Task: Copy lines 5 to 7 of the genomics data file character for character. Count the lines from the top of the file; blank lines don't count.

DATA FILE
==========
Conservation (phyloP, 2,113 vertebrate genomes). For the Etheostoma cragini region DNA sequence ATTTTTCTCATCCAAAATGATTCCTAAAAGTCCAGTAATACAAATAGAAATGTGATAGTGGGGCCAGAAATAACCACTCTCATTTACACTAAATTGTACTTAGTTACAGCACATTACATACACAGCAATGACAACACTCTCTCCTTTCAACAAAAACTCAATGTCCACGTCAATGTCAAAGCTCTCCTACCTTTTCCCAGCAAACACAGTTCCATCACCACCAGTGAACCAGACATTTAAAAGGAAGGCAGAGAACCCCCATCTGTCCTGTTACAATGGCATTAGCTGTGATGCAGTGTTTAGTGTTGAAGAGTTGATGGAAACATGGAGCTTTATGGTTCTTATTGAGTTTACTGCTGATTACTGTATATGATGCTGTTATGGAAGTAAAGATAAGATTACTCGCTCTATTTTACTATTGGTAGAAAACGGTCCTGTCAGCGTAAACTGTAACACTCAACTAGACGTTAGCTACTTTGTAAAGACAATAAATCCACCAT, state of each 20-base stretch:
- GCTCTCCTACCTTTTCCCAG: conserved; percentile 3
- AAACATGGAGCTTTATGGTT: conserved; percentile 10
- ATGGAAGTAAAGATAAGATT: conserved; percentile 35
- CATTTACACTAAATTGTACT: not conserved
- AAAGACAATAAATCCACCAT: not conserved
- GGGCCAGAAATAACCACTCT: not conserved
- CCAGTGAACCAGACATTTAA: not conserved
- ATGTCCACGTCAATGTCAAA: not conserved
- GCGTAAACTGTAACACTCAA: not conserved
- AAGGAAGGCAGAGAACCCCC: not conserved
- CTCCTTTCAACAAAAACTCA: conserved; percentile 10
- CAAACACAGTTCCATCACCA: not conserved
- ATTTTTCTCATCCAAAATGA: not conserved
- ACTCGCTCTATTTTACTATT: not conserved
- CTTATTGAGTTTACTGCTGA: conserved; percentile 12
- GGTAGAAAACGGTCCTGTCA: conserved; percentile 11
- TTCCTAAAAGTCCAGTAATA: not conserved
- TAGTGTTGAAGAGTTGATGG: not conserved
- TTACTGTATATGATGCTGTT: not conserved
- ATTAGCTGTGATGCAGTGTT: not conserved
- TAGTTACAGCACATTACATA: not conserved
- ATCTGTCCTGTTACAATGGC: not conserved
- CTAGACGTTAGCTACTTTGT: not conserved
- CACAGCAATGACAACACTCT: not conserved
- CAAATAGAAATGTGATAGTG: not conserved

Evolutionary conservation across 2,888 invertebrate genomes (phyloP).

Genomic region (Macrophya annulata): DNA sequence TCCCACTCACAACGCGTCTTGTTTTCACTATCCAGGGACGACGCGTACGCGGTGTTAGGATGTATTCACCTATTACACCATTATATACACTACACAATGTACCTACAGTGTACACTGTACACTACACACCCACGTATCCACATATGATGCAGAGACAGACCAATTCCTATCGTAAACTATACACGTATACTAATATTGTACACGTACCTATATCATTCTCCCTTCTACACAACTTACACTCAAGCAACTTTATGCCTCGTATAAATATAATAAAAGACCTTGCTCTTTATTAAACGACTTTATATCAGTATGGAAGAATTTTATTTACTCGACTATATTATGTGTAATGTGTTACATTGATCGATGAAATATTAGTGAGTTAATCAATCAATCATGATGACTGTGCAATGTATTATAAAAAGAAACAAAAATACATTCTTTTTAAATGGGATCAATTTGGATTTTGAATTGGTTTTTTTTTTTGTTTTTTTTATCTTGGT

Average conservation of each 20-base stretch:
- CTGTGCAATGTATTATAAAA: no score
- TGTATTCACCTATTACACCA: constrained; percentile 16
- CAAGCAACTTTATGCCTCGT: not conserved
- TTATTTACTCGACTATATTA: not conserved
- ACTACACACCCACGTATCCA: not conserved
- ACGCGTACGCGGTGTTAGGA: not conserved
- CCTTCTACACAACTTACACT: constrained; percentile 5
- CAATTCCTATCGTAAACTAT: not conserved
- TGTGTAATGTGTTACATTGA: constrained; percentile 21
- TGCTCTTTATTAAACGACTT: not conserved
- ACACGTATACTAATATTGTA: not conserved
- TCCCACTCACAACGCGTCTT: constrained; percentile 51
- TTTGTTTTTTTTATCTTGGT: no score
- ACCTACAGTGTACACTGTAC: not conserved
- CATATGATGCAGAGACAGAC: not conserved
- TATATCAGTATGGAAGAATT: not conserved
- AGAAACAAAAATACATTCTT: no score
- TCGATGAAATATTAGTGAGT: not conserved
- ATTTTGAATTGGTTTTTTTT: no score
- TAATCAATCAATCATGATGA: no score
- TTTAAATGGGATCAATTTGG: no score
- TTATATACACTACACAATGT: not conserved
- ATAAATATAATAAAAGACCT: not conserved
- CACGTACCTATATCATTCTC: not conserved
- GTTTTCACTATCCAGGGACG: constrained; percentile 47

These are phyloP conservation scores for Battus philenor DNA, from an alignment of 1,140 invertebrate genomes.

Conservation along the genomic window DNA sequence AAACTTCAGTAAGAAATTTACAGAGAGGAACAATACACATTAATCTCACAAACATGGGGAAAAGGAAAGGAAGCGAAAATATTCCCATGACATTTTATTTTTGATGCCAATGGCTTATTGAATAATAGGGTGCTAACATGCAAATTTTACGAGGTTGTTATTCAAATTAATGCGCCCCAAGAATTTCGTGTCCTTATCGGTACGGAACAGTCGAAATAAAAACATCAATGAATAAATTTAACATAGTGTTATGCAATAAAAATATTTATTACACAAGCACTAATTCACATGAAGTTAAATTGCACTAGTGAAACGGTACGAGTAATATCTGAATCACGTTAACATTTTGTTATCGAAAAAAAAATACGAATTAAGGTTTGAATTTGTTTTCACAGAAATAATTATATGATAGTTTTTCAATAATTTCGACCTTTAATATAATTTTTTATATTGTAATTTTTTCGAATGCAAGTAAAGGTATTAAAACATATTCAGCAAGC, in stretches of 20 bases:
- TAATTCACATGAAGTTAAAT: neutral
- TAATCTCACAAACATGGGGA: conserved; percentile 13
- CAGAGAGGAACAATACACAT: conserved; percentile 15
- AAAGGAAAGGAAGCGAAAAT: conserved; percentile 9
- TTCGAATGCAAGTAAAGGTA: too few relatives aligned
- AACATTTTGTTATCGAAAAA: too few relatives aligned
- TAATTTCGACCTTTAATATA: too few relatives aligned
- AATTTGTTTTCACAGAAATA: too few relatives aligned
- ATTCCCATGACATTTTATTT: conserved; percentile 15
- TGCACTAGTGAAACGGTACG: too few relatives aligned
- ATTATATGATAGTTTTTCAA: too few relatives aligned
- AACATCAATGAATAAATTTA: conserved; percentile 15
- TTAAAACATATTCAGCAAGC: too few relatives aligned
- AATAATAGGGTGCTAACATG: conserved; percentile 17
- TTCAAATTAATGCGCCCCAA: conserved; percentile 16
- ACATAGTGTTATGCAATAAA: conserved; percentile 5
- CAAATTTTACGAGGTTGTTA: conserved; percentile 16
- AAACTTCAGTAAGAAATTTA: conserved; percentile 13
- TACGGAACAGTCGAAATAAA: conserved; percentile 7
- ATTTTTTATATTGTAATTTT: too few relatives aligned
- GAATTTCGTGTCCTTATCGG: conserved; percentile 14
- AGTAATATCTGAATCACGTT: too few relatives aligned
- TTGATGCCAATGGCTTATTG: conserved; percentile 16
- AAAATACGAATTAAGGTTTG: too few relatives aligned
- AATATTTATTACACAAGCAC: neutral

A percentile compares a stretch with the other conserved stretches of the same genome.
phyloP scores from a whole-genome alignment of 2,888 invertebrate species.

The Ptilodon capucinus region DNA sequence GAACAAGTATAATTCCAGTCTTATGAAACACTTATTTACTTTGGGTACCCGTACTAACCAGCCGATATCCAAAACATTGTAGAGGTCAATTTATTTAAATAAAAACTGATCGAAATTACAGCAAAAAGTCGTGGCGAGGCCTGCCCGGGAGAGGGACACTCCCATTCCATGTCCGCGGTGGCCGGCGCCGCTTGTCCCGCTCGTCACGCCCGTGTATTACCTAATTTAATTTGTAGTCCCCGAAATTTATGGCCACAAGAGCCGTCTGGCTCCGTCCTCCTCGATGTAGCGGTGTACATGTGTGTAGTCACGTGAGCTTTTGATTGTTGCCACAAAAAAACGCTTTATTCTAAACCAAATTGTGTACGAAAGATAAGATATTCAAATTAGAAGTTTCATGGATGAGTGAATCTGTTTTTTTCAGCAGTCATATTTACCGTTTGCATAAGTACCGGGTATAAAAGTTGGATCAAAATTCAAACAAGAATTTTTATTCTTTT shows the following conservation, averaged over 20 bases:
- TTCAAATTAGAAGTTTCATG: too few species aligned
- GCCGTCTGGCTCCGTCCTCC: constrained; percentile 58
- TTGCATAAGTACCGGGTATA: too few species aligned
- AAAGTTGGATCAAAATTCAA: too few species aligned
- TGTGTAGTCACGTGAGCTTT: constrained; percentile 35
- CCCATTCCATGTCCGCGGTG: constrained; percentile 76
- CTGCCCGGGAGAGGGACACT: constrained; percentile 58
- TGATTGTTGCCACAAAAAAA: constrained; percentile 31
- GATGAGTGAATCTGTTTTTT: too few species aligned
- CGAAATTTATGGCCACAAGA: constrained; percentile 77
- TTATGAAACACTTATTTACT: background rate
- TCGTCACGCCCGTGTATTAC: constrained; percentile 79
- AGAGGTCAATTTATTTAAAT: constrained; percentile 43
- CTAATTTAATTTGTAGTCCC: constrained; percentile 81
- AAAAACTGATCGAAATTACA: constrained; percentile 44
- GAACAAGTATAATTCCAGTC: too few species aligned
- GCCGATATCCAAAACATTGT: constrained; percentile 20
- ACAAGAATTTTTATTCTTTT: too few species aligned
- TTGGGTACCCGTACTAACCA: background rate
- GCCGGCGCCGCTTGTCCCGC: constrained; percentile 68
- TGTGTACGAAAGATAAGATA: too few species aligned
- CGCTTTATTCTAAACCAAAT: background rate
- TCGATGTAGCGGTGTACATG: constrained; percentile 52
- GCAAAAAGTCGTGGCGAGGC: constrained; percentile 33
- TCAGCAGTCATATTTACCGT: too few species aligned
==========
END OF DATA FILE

- CATTTACACTAAATTGTACT: not conserved
- AAAGACAATAAATCCACCAT: not conserved
- GGGCCAGAAATAACCACTCT: not conserved